The normal situation under UK law is contained within the Electronic Communications (EC Directive) Regulations 2002. This protects organisations that provide services such as web hosting from liability so long as they act promptly when informed of a particular publication that may be unlawful. If the publication continues after a complaint, the organisation will be held to have approved the content of the publication and may be liable if the publication is later found to break the law. See our guide to hosting liability.
For the particular case of material relating to terrorism, sections 3 and 4 of the Terrorism Act 2006 set out a more detailed and demanding process. A police constable may issue a written notice to a senior representative of the organisation (usually the secretary or registrar) informing them that they are publishing terrorist material. The organisation must remove or amend the material within two working days or else it will be held to have approved the publication of the material. Following receipt of a notice the organisation is also required to take all reasonable steps to prevent re-publication.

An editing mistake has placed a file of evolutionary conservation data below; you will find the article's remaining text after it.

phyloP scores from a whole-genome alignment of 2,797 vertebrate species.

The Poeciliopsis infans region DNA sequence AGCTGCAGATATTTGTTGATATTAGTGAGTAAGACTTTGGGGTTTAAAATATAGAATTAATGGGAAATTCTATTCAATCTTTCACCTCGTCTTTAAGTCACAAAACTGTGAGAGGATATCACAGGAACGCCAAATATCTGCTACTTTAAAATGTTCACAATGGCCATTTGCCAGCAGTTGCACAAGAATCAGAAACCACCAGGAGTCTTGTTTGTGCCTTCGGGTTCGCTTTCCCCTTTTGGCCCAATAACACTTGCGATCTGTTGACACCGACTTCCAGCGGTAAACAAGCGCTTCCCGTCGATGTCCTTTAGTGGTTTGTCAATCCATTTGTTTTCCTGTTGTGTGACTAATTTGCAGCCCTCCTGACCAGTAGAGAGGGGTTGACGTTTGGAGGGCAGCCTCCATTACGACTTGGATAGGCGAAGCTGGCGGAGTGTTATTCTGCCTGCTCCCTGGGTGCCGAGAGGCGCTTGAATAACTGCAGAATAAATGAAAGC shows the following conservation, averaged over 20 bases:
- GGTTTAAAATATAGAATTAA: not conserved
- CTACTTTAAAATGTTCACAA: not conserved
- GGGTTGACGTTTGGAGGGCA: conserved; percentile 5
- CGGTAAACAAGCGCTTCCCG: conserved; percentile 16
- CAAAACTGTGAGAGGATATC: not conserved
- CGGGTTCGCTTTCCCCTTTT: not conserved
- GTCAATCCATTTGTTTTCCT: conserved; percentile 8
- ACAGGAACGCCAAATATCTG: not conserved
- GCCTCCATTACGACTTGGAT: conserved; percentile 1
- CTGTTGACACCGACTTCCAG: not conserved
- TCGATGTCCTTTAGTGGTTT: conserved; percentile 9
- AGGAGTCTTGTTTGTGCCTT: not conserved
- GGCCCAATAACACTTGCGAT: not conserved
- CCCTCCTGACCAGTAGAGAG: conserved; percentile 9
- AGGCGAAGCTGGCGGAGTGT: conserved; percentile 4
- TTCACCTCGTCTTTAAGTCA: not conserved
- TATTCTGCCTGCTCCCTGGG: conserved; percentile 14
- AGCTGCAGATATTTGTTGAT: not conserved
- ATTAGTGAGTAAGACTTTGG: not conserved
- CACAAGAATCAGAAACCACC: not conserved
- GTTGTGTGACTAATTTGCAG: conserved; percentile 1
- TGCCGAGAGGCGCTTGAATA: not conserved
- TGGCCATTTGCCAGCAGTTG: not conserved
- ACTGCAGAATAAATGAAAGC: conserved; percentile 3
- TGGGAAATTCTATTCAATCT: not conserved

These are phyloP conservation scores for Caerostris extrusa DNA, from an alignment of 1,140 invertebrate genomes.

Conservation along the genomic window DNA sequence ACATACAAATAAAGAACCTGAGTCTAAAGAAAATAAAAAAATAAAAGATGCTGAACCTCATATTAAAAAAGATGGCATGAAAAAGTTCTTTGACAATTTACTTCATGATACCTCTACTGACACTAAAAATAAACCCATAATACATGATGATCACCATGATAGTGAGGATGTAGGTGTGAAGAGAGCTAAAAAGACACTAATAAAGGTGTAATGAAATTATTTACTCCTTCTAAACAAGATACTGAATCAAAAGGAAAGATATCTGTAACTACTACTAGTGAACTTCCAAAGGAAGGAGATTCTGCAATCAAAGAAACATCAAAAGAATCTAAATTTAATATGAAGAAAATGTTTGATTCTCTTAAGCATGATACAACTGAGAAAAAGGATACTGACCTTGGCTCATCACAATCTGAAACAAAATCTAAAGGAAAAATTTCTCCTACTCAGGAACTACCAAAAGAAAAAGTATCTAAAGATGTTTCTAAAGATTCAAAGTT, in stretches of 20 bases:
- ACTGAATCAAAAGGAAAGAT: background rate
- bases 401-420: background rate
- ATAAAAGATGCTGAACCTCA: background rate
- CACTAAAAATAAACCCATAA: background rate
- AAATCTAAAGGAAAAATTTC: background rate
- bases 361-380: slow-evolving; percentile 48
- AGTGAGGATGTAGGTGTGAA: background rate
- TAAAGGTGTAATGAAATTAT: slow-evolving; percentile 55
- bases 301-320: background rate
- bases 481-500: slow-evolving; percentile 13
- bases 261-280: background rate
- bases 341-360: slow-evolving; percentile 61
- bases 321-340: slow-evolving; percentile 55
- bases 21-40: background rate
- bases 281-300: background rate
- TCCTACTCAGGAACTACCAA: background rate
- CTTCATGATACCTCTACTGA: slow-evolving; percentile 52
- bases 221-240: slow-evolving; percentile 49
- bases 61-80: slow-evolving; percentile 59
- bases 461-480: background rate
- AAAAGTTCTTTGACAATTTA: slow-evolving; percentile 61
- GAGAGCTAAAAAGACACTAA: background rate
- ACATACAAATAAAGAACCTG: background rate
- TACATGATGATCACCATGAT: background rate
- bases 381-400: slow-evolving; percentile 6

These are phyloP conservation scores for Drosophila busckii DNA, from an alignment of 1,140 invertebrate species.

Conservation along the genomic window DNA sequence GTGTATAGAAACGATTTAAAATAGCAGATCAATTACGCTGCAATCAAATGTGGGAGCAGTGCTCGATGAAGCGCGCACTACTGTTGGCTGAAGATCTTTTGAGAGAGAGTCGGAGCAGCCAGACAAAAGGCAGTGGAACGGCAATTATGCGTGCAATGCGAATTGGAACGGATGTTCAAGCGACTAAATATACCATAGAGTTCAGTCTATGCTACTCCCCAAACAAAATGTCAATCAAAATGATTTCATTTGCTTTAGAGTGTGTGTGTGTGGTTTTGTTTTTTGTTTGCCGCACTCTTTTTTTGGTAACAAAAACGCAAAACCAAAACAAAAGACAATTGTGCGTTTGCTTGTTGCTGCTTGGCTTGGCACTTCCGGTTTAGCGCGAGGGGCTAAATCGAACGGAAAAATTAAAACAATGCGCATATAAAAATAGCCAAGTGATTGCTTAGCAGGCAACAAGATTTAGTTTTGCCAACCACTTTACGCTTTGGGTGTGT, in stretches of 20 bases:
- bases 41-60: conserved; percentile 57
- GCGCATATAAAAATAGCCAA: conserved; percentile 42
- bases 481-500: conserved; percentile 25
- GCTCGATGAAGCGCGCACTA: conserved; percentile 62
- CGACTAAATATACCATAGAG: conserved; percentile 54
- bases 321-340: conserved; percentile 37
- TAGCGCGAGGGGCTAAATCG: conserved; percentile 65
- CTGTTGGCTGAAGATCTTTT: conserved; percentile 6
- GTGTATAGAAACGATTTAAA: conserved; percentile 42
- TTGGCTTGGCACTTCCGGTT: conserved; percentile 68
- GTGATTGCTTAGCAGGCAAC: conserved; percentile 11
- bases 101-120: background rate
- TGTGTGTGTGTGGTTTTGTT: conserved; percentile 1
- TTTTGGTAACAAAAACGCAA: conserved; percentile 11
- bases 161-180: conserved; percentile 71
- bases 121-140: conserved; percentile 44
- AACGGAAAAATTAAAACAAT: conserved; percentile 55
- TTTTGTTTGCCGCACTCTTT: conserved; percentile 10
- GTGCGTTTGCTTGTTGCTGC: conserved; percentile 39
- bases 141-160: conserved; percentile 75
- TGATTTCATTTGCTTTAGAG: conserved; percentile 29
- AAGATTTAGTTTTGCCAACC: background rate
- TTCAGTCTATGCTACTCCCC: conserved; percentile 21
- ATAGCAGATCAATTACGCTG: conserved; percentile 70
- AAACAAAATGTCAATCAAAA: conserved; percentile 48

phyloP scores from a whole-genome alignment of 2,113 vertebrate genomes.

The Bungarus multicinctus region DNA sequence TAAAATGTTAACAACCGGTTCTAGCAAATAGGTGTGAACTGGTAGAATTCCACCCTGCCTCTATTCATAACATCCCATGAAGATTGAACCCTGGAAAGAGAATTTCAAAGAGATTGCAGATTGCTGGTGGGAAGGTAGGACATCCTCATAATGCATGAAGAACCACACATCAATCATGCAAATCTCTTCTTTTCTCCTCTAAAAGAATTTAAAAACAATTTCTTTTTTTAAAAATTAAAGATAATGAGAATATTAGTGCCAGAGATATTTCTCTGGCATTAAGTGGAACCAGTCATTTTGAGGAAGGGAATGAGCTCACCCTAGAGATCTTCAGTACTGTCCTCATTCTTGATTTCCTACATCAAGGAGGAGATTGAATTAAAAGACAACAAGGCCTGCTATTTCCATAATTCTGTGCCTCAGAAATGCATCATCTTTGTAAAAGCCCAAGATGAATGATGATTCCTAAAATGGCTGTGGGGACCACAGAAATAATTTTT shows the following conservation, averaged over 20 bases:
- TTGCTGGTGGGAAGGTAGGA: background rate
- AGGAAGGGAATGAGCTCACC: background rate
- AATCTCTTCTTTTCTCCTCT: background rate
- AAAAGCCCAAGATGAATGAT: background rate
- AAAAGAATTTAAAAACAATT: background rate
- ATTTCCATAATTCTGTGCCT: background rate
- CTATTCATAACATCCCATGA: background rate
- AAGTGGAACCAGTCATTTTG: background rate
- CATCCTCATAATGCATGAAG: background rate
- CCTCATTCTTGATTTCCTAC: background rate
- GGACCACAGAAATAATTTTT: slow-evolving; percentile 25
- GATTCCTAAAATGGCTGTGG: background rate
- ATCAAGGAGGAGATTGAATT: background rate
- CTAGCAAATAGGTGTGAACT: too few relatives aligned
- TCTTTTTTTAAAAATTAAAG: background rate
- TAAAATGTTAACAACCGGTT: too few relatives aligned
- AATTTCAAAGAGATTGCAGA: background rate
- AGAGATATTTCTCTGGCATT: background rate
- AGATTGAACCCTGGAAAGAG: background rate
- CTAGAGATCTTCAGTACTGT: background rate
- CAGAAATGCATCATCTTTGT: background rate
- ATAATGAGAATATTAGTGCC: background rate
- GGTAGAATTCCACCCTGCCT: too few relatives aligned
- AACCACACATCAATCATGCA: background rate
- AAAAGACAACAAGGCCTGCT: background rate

A complaint does not have to take any particular form, but it must give specific information that allows the publication to be identified. Organisations should therefore have efficient processes to receive and consider complaints of unlawful material on their websites and to remove or alter any material that they would not be prepared to defend in court. Note that the organisation should not disclose the identity of the person responsible for the publication other than under one of the processes above.
Data retention and data preservation
There is no requirement in UK law for private networks to routinely collect or retain data solely for the purpose of assisting investigating authorities. Indeed the Data Protection Act 1998 prohibits the collection or retention of any personal data that the organisation does not itself need.
Following major terrorist incidents the police have occasionally asked organisations to retain a copy of all information currently in logfiles and on their systems in case this may contain evidence. As there is no statutory provision for this data preservation this can only be a request: sections 28 or 29 of the Data Protection Act 1998 may allow the organisation to comply but the organisation is responsible for determining, with police advice, how much data it is necessary and proportionate to retain and for how long.
Should the authorities subsequently need to see the preserved information, disclosure will be achieved by one of the processes described above.